MANILA, PHILIPPINES - Just one scoop of water will give you a fulfilling, enjoyable and cleansing shower, says the Indonesian independent filmmaker who has won the grand prize in the Asian Development Bank's (ADB) "MyView H2O" video competition.
ADB supported this year's contest to promote awareness of the causes, implications and solutions to Asia's looming water crisis. The winners have been announced on the eve of World Water Day, an annual global event designed to highlight the critical importance of sustainably managing the earth's fragile freshwater resources.
In his winning entry, Jakarta based Muhammad "Wawan" Zulqamar cleverly illustrates in just over one minute, and without words, how showering and conserving water can go hand in hand.
"Save Water won not only because it is so well directed and photographed but because it has such a powerful message told simply, concisely and with wit and impact," said Ann Quon Principal Director of ADB's Department of External Relations and one of the judging panel.
Also on the judging panel were international award-winning director Momoko Ando from Japan; Joko Anwar from Indonesia, often cited as one of Asia's best young directors; US documentary maker and lecturer Christopher Beaver, co-founder and curator of the online documentary site docspopuli.com; the "father of Philippine digital filmmaking" Khavn dela Cruz; Du Haibin one of the People's Republic of China's most prolific and internationally awarded young documentary makers; Samar Minallah, a multi-award winning documentary maker from Pakistan, and Arjun Thapan, Special Senior Advisor to the President of ADB.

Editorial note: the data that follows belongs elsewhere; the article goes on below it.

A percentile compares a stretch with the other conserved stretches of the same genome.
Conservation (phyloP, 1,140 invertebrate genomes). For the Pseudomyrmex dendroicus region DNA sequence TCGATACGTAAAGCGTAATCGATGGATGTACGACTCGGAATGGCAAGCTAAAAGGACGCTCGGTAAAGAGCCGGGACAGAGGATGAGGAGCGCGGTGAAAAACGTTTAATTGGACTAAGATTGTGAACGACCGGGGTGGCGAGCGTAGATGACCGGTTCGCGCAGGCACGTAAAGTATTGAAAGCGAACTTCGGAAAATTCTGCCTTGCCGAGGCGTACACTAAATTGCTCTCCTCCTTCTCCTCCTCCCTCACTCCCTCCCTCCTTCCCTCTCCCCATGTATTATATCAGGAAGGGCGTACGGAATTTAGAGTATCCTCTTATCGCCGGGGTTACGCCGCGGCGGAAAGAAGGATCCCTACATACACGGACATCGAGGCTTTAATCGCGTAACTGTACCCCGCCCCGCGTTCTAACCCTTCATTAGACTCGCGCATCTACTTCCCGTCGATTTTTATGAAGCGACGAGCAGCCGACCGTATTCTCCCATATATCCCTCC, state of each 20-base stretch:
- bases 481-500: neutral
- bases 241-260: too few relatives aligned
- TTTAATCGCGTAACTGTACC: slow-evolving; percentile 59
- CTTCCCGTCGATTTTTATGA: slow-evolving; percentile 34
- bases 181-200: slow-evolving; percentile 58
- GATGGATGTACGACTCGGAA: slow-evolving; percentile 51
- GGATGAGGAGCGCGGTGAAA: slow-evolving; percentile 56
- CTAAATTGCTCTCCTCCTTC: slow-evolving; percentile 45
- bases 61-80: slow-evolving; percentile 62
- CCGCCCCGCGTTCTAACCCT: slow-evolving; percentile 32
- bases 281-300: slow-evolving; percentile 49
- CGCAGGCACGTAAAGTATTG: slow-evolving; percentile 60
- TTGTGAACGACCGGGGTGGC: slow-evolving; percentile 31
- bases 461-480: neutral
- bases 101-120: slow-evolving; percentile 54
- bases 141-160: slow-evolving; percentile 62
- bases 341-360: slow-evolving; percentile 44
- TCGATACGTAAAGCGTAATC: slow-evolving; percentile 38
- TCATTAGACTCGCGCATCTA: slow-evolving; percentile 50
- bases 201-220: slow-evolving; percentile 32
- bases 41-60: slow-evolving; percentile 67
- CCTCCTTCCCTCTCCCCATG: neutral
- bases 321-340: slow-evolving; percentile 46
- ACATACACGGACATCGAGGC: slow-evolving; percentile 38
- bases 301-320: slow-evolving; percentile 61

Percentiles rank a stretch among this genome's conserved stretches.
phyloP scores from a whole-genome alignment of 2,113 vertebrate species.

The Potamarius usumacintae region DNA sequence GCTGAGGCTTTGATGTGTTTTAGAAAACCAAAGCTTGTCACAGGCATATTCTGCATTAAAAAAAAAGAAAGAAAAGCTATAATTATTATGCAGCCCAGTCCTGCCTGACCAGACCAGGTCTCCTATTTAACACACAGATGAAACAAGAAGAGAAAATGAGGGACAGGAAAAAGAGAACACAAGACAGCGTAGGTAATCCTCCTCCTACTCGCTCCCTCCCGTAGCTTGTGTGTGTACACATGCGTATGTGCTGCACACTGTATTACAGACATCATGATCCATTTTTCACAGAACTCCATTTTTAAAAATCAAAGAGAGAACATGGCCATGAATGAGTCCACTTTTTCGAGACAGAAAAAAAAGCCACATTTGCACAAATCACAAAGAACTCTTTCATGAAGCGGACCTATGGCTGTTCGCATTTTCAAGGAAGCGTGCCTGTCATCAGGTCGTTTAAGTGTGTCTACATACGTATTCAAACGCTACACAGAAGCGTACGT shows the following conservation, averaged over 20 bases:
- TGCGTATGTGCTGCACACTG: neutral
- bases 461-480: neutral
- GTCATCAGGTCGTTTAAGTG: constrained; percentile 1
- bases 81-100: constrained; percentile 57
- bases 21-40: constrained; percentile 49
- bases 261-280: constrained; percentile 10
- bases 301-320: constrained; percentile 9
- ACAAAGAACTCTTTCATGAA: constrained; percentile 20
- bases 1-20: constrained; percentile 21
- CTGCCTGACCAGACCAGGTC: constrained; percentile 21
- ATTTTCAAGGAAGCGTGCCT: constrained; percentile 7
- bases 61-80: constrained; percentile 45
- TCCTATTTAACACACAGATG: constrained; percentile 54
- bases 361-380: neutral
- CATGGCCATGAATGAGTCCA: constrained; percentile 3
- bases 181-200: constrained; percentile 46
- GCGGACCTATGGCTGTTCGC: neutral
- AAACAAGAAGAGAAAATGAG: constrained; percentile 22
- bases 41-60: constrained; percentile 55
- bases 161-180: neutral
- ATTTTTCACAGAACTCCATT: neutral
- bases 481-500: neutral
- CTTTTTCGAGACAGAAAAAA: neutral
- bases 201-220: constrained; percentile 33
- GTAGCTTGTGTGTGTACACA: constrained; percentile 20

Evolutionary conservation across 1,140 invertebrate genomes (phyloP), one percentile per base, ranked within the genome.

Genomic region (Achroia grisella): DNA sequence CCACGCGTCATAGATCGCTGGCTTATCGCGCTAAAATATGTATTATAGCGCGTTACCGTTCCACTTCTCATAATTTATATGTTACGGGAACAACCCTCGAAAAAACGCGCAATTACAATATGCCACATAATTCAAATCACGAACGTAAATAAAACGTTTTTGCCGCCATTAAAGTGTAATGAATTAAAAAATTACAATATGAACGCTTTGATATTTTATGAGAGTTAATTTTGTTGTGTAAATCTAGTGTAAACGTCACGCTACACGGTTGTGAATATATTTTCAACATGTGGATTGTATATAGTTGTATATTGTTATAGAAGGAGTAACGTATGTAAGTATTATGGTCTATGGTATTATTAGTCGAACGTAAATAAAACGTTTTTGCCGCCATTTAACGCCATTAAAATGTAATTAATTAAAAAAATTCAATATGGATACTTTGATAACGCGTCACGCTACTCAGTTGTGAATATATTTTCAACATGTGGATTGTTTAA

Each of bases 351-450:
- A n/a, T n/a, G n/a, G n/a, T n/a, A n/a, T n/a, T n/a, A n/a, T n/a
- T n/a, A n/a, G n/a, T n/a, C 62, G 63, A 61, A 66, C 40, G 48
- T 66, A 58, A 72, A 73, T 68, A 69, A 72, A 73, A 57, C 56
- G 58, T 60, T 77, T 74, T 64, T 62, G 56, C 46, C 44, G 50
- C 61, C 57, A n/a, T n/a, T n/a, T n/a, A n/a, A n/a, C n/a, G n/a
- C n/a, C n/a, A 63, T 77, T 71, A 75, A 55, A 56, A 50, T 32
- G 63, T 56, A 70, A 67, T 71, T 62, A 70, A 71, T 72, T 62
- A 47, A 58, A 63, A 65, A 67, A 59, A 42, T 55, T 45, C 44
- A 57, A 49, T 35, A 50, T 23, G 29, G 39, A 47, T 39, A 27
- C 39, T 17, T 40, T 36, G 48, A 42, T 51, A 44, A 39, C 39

In the Under-21 category, "Time to Refill" by 18-year-old Emmanuel "Joe" Ortigas of the Philippines was the winner. The video shows the dangers of the world running out of water. In the over-21 category, "My Riverside Home" a moving story about one woman's life from Filipino director Nash Anggahan was the winner.
In Asia and the Pacific, about half a billion people still lack access to potable water and ADB estimates that about $8 billion a year will be needed to meet the Millennium Development Goal target for safe drinking water in the region over the next decade. In addition, no area of the world is more vulnerable to climate change and water shortages, with rising temperatures, sea levels and extreme weather events threatening the food security, livelihoods, health and homes of millions of people. The poor are most at risk because of their high dependence on natural resources and limited livelihood and mobility options.